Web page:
The rebuilding plan was itself constrained. No businesses would be rebuilt and renters were out of luck. Only negroes who owned and occupied houses would be helped. The national newspapers did not always draw these distinctions. The New York Times was particularly wide of the mark. In a front-page article “Tulsa in Remorse to Rebuild Homes; Dead Now Put at 30,” the paper told its many readers that “the mile-square burned area would be rebuilt” and “a thousand business men will contribute to start a city-wide fund for the rehabilitation of the devastated district."


To better highlight the heroism of the effort or for other reasons, the Board of Public Welfare also determined to reject all aid from outside Tulsa. Precisely at the time that tens of thousands of dollars could have been raised by a campaign that would have been child’s play for the Tulsa Chamber of Commerce, the Board stepped on the throat of such contributions. Indeed, the order appears to have resulted from reports reaching the Board from “all over the country that money is being collected in many cities toward the $500,000 building fund to replace wrecked homes.”[vii] A thousand dollar check from the Chicago Tribune - who also urged others to give and promised to forward their gifts - was ostentatiously returned.[viii] The “orders” not to donate were transmitted by the Associated Press to all the major papers in the country.[ix] By Saturday, June 4, the Tulsa Race Riot was moving off the nation’s front pages and out of its attention, sent that way in part by the Board’s directive to move along.

Courtesy of the St Louis Post Dispatch

The Greenwood rebuilding plan did not survive its national birth announcement. After the national publicity blitzkrieg of June 3, the plan was never again mentioned in Tulsa newspapers. When the Board of Public Welfare listed its accomplishments on June 6, the rebuilding plan received nary a word. Instead, the Board suggested “conversion of the burned area into an industrial and wholesale district,” a scheme first advanced by Tulsa’s Real Estate Commission.[x]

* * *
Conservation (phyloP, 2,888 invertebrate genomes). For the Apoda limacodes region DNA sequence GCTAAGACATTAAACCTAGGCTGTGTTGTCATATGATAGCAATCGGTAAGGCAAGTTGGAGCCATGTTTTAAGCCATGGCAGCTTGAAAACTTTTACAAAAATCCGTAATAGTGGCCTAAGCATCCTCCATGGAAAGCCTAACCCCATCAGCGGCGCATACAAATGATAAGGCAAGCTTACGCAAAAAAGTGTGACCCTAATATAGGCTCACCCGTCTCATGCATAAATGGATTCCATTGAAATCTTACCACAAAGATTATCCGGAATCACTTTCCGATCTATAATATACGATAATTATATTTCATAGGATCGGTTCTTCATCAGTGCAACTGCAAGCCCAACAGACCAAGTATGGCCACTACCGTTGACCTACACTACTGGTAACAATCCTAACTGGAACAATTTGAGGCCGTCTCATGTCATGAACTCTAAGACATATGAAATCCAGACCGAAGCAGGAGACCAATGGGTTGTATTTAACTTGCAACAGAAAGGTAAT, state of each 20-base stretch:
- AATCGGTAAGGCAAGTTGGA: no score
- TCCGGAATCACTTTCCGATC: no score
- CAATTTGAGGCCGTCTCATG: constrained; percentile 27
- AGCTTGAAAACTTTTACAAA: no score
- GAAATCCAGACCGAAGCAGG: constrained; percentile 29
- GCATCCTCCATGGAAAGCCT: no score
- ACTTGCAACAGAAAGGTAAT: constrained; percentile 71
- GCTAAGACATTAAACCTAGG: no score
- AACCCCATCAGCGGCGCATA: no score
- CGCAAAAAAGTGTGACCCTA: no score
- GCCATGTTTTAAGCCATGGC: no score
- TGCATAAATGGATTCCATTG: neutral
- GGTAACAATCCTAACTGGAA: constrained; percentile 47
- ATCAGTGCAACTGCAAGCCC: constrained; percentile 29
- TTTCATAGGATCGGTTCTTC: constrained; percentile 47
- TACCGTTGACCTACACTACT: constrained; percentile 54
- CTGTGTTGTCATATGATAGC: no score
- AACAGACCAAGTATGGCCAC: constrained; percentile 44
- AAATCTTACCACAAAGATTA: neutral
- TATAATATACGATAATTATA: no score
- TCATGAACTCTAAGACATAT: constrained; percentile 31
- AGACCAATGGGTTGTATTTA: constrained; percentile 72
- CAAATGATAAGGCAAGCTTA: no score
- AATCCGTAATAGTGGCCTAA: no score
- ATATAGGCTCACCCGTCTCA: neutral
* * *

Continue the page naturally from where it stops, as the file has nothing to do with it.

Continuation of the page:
The Tulsa Board of Public Welfare courtesy of the Tulsa Tribune

The $500,000 reconstruction kitty never arrived. No serious effort to collect it ever took place. During World War I, Tulsa’s elite had proven extraordinarily adept at raising money for all sorts of causes.[xi] By June 5, however, the Board of Public Welfare had collected less than nine thousand dollars, whereas temporary relief for the many refugees alone was estimated at $75,000. By June 6, the Board suspended all efforts to collect any money for reconstruction until “the legal status of the riot damages can be fixed.” On June 7, the Board’s Relief and Restitution Fund was $9,006. H. L. Standeven, a member of the Board and the man in charge of the Exchange National Bank’s Trust company, was listed as giving $525. Cyrus Avery, treasurer of the Board of Public Welfare, contributed $150, as did Major Niles of the Chamber of Commerce.[xii] There is no record of any other member of the Board of Public Welfare making a donation.